Amazon is launching a new scheme to help plug Britain's digital skills gap, offering free training to young people and ex-military personnel.
Amazon Web Services (AWS), the cloud computing arm of the web giant which powers businesses such as Transport for London and Zoopla, is launching AWS re:Start to help get 1,000 more people skilled in digital technology.
The firm is partnering with the Prince's Trust and Ministry of Defence on the scheme which will also see connections with companies such as Tesco Bank, EDF, ARM and Funding Circle to get those trained through the scheme into the workforce via placements.
"I hope this is only the start," said Secretary of State Karen Bradley, calling for more collaboration between business and government on ensuring Britain remains a leading digital economy by empowering people with the right skills.
“Increasing digital skills in the UK is a major priority for the government and we are working to make sure that everyone has the skills they need. We welcome the launch of AWS re:Start which is a fantastic initiative bringing together employers from different sectors and providing the foundation on which they can continue to train and grow the UK’s digital workforce.”
Research from parliament's science and technology committee suggests that more than 12m adults in the UK lack basic digital skills and that a lack of expertise is costing the economy £63bn every year.
Amazon, which opened its first AWS data centres in the UK at the end of last year in a significant investment in the UK, will also partner with the Microbit Foundation, which is providing one million students across the country with its mini computer, developing training content and resources for them.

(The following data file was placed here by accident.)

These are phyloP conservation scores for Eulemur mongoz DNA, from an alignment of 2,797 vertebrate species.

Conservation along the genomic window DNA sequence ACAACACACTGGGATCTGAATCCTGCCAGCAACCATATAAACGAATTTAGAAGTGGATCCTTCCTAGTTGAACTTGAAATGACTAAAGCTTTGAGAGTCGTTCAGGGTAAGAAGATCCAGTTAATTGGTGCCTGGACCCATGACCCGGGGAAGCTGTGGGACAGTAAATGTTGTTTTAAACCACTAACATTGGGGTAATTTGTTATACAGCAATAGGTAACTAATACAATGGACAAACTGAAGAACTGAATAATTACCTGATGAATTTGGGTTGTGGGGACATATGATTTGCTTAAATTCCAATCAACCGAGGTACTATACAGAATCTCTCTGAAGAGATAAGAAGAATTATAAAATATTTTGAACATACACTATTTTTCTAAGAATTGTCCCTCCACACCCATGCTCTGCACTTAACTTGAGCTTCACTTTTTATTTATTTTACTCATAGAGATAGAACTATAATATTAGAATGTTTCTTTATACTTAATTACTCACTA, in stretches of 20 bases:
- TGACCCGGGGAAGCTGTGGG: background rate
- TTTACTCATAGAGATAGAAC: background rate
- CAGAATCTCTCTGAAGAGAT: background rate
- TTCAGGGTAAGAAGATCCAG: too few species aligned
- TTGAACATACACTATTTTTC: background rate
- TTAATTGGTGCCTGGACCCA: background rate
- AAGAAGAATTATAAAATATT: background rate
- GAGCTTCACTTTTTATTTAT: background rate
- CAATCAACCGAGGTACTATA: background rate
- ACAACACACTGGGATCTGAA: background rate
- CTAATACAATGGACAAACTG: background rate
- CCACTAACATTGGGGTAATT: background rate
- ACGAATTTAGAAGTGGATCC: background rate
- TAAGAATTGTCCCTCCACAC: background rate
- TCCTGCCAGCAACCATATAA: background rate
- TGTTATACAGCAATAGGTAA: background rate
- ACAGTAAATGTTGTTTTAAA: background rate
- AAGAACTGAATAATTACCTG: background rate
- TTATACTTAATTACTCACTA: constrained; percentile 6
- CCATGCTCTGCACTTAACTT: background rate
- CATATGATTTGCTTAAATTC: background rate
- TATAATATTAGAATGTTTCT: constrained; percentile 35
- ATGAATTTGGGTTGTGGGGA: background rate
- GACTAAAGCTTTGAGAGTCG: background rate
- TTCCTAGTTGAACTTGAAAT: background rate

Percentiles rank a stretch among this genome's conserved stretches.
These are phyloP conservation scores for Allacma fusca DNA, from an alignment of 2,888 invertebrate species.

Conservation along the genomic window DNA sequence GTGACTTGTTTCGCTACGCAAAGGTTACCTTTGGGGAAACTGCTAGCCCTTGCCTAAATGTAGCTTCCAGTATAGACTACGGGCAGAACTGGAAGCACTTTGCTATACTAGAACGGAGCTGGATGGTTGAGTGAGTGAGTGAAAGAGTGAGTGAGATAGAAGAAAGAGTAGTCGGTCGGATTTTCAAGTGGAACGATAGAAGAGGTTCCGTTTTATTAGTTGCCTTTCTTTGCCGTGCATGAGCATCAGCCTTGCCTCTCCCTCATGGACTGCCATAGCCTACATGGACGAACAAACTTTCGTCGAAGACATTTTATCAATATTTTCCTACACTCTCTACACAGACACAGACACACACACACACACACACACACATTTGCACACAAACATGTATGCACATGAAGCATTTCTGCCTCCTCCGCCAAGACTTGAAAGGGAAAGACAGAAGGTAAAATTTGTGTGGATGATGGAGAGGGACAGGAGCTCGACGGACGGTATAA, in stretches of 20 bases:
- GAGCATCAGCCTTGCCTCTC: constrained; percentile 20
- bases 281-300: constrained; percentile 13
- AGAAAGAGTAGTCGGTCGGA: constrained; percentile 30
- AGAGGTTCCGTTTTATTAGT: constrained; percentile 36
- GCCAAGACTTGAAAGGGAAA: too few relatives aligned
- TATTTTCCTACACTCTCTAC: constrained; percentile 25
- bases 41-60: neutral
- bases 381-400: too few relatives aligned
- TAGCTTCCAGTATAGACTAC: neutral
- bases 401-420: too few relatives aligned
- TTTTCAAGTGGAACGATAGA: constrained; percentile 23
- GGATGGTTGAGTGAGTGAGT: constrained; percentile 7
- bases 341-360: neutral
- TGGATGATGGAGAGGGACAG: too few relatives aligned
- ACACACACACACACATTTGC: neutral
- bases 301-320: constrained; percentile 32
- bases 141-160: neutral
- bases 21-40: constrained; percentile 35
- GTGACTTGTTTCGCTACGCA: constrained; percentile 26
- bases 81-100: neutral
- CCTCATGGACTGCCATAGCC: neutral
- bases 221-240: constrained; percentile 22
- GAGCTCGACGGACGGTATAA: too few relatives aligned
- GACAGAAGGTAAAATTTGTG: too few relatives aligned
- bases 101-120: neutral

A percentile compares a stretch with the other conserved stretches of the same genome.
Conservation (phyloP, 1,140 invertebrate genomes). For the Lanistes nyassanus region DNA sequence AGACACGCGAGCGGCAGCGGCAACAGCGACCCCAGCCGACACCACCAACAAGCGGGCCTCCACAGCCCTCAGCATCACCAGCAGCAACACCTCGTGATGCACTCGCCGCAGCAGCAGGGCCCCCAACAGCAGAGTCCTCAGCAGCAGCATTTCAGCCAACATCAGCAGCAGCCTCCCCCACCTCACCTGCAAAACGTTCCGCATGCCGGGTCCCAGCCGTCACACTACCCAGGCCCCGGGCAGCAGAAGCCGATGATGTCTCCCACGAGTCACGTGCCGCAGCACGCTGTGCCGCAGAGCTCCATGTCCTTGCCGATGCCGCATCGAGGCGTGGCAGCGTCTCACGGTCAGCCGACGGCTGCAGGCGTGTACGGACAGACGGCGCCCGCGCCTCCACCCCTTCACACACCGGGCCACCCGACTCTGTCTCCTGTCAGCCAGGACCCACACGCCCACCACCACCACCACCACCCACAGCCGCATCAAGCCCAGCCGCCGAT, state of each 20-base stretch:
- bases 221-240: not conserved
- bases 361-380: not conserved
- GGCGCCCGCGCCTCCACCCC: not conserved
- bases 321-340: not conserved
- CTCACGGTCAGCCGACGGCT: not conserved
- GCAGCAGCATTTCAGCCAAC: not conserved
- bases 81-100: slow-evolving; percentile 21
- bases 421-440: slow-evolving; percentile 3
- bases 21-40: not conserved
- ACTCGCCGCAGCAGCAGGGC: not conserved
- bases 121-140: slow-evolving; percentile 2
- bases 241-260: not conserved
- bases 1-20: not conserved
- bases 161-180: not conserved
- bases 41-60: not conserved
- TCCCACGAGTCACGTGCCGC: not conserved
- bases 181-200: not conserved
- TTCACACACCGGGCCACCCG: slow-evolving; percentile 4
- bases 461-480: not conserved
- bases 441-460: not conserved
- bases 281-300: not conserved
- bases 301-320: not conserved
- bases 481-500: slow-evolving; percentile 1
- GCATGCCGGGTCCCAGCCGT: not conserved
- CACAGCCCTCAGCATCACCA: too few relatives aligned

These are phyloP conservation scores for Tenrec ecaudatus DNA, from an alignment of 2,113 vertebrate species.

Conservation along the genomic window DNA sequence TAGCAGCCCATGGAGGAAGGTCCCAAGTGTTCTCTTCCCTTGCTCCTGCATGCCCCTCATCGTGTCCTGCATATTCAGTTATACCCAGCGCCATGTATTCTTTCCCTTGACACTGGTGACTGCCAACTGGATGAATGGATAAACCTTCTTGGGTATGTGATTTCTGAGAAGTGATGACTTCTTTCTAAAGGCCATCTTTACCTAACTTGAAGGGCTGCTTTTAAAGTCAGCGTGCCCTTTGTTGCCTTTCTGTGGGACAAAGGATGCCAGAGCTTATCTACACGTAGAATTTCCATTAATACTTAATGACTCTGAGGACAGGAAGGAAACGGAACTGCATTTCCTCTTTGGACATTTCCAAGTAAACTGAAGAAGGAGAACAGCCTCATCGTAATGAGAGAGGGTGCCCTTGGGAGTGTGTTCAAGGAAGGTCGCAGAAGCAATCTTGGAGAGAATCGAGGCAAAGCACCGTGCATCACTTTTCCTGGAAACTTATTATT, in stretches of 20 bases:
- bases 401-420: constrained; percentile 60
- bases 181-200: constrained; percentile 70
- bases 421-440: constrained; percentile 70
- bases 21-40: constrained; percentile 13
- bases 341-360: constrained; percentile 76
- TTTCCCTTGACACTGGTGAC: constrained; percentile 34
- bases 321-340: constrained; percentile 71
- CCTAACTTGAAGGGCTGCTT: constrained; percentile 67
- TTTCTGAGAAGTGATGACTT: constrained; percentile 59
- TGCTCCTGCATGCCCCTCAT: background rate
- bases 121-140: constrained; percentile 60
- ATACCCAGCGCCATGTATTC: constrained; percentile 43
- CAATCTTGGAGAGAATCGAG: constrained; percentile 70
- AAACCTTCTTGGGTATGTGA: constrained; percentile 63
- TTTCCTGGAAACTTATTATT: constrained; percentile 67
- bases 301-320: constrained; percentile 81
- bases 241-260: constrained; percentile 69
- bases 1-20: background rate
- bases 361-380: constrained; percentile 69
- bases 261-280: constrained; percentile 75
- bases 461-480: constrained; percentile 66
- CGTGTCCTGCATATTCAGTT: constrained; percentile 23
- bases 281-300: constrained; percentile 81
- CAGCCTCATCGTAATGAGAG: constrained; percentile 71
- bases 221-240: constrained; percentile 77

"We're not even close to being done in our investment in the UK"
“AWS re:Start provides a platform from which individuals, no matter what their background, will be able to launch a new career and build a future for themselves in technology,” said AWS UK managing director Gavin Jackson.
Jackson told City A.M. the ambition for the scheme is to expand it in the long term and it is open to adding further organisations in future.
"It's a long-term commitment, not a one off. This is just a first target to reach," he said. "We will grow it as fast and big as we can get it."
The tech giant has remained committed to the UK despite the Brexit vote, opening its first data centres in the UK in December and creating new jobs. And even with the latest investment in digital skills, there is likely too be more down the road.
"We're not even close to being done in our investment in the UK," said Jackson. "We're very excited about the UK."
The scheme follows a promise from fellow tech company Google to offer everyone in the UK access to free digital skills training as part of its own investment in the UK.